The underlying threat of infectious disease should not ever be overlooked. The potential catastrophe that can follow from the speed of spread and the economic damage from an outbreak of an infectious disease such as contagious equine metritis should not be forgotten. Serious economic danger from possible outbreaks of virus abortion and strangles creates the necessity for quarantine facilities (yards, stables, and paddocks) that are separate and distinct from the main farm area. Quarantine facilities should work on the principle of an ‘all-in all-out’ policy. Simply, this means that a group of horses held in quarantine for the required time must be kept separate from any new arrivals because of the possibility of cross-contamination in both directions if they are mixed. On large farms, this can mean very complex horse-holding facilities with enforceable management methods that prevent the breakdown of quarantine.

Visiting walk-in mares should be carefully segregated from home farm or live-in mares. Head collars, bridles, etc. must be thoroughly cleaned and/or sterilized if any suspected problems arise, and gear that is used in pre-entry (quarantine) areas should not be used elsewhere in order to minimize disease spread.

Strict control of stray dogs, cats and vermin such as foxes, rats and mice is necessary, especially if virus abortion erupts. Serious spread to adjoining paddocks can occur when dogs and carrion-eating birds spread infected aborted material.


Safe fencing is essential on a stud farm. The horses on the facility, whether highly valuable Thoroughbred or other purebred horses or animals of lesser value, provide the raw material on which the stud functions. Their safe restraint is vital. All fences have some measure of danger: the more secure and solid the fence, the more solid fracture-type injuries occur; with star posts and wire, there are leg injuries from the wire and body injury from the pickets. When panicked by storms, etc., horses may break, or become entangled in, any type of fencing.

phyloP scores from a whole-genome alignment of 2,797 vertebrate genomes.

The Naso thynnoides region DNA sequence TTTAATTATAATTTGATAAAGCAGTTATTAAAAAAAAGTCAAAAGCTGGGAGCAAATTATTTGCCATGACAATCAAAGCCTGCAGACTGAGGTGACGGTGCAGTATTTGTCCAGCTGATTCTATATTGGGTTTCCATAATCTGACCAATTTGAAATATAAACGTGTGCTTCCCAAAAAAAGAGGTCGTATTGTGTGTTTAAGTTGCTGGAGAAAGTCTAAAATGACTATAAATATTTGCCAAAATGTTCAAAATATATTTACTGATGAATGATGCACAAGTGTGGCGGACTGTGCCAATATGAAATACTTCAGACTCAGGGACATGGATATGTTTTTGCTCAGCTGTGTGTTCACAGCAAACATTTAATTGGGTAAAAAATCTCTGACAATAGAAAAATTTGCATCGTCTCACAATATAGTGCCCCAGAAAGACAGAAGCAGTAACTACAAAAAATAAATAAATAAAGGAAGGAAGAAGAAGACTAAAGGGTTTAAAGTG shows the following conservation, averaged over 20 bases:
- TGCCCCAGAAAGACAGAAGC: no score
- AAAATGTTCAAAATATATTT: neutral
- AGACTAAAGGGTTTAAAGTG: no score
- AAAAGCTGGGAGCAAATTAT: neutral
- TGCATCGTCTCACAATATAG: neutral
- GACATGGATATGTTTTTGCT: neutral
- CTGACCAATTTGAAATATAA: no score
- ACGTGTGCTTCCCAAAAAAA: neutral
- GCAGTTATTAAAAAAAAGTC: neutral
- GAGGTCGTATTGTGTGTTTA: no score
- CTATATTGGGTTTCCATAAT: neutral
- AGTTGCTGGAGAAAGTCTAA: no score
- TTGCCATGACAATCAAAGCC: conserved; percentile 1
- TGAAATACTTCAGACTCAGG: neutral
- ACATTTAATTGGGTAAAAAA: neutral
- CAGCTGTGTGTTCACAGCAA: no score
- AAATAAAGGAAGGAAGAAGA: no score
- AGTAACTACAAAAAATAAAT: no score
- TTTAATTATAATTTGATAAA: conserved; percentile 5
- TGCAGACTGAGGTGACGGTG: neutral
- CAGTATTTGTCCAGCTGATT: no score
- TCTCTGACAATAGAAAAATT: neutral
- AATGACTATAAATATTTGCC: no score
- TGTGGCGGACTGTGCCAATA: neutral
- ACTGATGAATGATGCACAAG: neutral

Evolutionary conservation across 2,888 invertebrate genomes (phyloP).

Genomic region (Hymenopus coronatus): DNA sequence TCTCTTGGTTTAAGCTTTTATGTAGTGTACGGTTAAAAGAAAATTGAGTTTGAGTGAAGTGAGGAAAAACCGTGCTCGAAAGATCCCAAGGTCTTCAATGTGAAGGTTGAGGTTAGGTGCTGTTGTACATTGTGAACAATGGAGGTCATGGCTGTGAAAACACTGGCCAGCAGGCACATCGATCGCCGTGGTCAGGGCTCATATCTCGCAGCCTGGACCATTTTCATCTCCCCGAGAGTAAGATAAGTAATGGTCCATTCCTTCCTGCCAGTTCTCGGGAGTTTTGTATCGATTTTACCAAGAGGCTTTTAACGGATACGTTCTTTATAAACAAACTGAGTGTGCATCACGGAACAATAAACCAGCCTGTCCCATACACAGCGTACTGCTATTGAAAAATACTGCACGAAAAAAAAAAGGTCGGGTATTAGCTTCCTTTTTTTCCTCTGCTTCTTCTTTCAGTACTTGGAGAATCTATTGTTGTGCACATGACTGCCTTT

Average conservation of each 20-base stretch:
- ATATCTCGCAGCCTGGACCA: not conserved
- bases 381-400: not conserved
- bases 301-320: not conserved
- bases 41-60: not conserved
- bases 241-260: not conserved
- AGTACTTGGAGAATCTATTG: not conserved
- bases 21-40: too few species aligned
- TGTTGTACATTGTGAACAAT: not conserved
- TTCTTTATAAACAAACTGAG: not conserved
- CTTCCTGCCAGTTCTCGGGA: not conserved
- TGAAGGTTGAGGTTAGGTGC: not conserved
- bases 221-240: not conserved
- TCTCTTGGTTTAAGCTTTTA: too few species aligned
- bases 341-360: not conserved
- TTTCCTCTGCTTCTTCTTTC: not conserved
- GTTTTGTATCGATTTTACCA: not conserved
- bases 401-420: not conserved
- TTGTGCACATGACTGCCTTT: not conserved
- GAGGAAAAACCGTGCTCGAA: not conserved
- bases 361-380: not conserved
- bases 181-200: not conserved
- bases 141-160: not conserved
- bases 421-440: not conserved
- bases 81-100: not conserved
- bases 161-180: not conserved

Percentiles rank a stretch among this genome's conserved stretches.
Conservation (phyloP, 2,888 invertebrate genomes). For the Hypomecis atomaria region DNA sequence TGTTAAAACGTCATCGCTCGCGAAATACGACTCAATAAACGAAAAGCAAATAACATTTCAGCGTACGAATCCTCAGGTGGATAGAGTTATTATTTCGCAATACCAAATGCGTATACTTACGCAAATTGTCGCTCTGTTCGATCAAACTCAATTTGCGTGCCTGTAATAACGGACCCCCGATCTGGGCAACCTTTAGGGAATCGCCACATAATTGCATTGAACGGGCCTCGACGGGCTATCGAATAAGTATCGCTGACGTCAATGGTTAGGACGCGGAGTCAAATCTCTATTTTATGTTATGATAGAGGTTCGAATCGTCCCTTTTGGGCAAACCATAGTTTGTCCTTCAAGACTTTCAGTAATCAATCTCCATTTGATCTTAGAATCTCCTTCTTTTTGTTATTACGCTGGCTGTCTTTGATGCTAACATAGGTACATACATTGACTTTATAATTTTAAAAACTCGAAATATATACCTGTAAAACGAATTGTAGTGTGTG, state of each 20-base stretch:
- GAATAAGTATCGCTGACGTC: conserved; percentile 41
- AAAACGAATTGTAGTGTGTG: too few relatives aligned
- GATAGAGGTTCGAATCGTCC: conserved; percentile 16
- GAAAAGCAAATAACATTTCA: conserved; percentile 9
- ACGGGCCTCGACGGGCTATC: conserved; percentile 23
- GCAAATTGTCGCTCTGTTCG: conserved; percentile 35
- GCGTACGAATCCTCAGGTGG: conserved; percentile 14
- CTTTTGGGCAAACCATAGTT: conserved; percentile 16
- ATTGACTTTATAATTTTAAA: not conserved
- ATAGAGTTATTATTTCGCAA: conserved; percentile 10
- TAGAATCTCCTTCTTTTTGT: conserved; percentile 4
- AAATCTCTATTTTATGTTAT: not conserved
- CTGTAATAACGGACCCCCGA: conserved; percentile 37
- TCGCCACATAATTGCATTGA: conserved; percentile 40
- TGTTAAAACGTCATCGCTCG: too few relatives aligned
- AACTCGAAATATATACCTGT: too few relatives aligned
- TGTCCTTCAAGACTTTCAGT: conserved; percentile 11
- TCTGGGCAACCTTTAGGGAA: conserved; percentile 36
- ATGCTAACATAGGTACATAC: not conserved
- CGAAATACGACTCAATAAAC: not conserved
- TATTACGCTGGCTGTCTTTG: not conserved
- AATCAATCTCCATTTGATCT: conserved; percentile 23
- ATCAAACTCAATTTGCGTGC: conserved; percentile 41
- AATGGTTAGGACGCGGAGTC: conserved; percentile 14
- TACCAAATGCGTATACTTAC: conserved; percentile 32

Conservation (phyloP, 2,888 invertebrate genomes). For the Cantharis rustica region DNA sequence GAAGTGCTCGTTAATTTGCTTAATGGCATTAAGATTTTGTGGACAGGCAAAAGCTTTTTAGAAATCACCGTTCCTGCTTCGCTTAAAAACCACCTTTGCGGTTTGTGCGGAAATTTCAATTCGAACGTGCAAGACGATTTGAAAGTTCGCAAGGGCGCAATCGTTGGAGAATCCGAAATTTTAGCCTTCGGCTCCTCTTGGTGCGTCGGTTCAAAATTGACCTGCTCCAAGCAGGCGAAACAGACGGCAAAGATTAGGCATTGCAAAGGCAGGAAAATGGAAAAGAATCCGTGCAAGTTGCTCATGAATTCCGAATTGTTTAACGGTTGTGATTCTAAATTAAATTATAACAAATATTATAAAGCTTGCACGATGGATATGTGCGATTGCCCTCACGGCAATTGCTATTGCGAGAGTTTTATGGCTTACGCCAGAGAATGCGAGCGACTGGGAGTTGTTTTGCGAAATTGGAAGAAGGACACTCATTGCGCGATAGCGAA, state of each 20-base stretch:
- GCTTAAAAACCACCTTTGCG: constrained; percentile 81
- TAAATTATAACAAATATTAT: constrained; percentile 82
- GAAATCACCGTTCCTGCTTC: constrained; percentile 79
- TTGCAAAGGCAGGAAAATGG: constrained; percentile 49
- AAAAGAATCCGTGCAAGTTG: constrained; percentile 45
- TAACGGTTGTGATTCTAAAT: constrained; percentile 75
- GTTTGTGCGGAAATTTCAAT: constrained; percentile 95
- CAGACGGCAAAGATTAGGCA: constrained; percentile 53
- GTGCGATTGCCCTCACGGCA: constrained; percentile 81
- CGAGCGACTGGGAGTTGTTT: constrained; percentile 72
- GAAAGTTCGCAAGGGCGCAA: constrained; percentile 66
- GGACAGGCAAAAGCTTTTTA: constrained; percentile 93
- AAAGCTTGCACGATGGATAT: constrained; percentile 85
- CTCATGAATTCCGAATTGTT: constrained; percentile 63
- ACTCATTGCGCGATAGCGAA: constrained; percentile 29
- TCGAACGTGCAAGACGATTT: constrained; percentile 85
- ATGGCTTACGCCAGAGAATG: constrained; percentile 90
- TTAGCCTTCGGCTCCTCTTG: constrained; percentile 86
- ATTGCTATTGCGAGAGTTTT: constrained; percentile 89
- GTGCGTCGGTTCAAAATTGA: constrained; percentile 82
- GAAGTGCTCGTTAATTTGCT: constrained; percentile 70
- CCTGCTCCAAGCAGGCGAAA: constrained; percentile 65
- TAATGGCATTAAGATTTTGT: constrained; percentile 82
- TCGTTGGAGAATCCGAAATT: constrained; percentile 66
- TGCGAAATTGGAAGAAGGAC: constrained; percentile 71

A survey of fence-related injuries3 supported the contention that no fence is horse-proof and free of potential hazard. The survey pointed out that the highest rate of serious injury occurred with barbed wire fencing, followed by high-tensile steel wire and page wire. Wooden fences (post and rail, and post and board) had high rates of injury, but those injuries were less severe than those related to wire. Although these results are not surprising, the fact that barbed wire fencing on metal posts is the most economical in terms of both materials and installation means that these fences will probably not disappear.

Selecting and building fencing for horses is an exercise in compromise. First, it must be recognized that there are no totally safe fences for horses. The animal’s basic nature is to run from real or perceived danger. If that flight is blocked by anything, a collision is a strong possibility. The options are to attempt to run through or jump over the fence. The results may vary from escape to serious injury from splintered fence boards or unyielding posts or wire. Moreover, the consequences of escape, whether in one piece or not, may produce further injury. Another cause for concern is the altercation between horses that can occur at the right-angled corners of a fence, in which the aggressors pin the recipient in the corner and settle the dispute. The dilemma, then, is whether to select a solid unbreakable fence or one that will fall apart on contact. In both cases there is ample opportunity for injury.